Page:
A farmer living close to a wind farm has said he had been put on Prozac anti-depressants to help him deal with the effect of noise coming from the massive turbines.
Nick Williams, 53, has been prescribed the drug by his GP after suffering insomnia and depression he blames on noise from towering Fullabrook Wind Farm, several hundred yards from his Christmas tree farm in north Devon.
He said the noise from the 66-megawatt farm, which is yet to operate at capacity after extensive testing since it was opened last October, has left him a mental wreck, unable to sleep because of the “thudding” noise and liable to burst into tears for no reason.
Noise testing at the site is not due to start until next month, but the burly divorcee, who lives alone at the farm with his two dogs, said: “I have been made to feel like a prisoner in my own home, which is wrong.
“I go up to Bath to see my daughter and I don’t want to come back here. And this house was my dream. It is affecting my health. I am in pain. I bought the bungalow because it was in a beautiful location with beautiful views. I brought it for the tranquillity and that has been destroyed.”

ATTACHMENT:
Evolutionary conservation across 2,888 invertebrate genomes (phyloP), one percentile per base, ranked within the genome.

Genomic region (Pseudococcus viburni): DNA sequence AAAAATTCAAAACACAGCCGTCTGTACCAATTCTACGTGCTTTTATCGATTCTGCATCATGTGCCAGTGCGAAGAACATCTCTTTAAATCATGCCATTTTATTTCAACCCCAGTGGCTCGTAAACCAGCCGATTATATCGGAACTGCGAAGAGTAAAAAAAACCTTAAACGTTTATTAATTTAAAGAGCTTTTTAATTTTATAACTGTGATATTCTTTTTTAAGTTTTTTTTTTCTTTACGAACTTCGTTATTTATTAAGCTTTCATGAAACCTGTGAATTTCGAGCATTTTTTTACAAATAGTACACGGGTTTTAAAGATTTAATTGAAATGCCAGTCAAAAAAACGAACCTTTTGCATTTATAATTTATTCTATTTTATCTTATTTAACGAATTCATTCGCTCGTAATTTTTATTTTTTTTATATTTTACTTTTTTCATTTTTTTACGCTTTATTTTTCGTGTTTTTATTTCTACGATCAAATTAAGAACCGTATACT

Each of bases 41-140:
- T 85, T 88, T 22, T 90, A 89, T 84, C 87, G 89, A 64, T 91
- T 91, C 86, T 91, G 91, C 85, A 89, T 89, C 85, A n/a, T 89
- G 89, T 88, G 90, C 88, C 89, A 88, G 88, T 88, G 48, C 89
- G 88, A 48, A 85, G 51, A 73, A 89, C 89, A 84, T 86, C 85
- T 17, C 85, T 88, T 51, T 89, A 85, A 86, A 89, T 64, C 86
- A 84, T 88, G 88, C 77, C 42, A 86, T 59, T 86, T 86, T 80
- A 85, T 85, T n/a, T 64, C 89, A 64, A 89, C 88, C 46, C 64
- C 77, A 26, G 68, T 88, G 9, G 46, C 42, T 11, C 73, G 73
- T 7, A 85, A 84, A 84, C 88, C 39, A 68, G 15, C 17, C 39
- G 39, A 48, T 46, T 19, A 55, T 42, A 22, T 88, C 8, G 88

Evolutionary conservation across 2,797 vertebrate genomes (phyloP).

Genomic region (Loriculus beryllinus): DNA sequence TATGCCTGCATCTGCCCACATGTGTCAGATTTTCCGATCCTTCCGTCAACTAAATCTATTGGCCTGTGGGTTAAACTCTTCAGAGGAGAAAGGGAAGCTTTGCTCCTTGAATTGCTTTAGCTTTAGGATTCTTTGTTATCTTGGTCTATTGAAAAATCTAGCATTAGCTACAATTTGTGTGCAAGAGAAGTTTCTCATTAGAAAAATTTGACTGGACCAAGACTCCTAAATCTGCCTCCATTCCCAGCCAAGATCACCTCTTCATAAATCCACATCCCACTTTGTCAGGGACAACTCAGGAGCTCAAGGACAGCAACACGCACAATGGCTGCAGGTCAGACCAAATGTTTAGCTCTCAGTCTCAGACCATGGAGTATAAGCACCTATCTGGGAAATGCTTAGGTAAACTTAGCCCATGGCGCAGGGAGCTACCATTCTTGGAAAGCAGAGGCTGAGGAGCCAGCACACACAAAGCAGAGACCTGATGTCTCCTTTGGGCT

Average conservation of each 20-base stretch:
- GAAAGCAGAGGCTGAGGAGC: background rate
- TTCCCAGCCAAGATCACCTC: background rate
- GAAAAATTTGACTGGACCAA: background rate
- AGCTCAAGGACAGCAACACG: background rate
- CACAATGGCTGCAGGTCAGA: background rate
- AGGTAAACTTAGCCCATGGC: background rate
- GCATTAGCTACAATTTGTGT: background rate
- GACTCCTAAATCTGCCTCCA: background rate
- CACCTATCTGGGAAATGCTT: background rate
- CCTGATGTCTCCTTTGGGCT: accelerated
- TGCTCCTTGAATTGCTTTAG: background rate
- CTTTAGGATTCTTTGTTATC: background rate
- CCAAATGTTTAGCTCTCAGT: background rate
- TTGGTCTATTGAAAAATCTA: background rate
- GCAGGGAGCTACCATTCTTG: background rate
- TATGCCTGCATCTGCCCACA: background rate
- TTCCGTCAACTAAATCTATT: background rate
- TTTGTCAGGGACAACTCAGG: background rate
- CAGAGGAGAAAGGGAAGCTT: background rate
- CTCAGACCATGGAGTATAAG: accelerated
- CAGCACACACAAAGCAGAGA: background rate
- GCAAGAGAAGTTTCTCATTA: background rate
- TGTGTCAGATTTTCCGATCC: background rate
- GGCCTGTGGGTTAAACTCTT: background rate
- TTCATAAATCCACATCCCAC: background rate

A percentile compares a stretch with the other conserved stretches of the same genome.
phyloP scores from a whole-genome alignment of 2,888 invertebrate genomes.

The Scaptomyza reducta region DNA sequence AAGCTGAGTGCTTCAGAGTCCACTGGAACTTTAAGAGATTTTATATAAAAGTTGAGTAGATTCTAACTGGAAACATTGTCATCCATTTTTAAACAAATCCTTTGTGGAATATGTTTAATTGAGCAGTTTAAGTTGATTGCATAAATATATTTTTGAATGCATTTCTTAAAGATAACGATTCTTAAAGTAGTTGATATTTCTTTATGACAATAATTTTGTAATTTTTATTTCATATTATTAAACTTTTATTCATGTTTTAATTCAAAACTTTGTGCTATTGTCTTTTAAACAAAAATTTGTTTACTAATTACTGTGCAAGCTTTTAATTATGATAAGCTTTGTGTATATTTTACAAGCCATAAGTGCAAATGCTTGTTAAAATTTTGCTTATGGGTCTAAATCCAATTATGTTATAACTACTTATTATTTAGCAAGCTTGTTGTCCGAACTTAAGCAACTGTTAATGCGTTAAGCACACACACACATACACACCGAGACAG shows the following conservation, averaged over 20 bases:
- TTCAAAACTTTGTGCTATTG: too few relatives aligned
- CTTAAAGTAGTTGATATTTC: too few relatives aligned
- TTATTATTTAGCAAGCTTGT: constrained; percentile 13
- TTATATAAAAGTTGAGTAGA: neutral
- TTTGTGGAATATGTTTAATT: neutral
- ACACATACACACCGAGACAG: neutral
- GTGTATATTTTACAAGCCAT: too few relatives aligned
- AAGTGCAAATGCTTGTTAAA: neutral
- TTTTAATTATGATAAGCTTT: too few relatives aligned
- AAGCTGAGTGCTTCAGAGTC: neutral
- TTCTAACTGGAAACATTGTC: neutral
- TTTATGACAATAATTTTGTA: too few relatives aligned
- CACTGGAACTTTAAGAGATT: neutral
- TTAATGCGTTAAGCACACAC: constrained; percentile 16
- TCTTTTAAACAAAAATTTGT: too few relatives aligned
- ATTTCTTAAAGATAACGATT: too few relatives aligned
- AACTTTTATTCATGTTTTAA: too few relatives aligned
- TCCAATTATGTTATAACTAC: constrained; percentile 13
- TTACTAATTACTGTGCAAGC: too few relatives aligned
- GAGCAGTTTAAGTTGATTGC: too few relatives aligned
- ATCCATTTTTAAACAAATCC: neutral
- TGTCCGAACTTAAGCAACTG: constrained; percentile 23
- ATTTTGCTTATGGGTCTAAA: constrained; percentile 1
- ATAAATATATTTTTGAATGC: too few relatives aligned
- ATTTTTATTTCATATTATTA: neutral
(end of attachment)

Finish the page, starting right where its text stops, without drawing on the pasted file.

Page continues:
Mr Williams’ doctor has now prescribed him Prozac, under its medical name of fluoxetine, to help him cope with the noise.
The former landscape gardener bought the prefabricated property and land for £156,000 in 2005 after moving to the site in 1999. He had the land valued at £400,000 in 2008, but said an estate agent had valued it at just £220,000 last year after the wind farm was completed.
Unlike many of the farmhouses in the area, the 1960s building has thin walls, allowing noise from the wind farm to seep through, with the worst noise at night, Mr Williams said.
Fullabrook Wind Farm consists of 22 turbines, each 360ft from the ground to the tip of the blade when vertical and producing 3mW of power.
Local authority North Devon Council announced on Tuesday that ESB, the wind farm’s owner, had agreed to undertake noise monitoring at 12 sites, an increase from five test sites originally planned. Council leader Brian Greenslade said: “We are pleased that the developer has agreed that up to 12 sites can be monitored for noise levels. We consider this as a very positive step by the developer in addressing the concerns of residents.”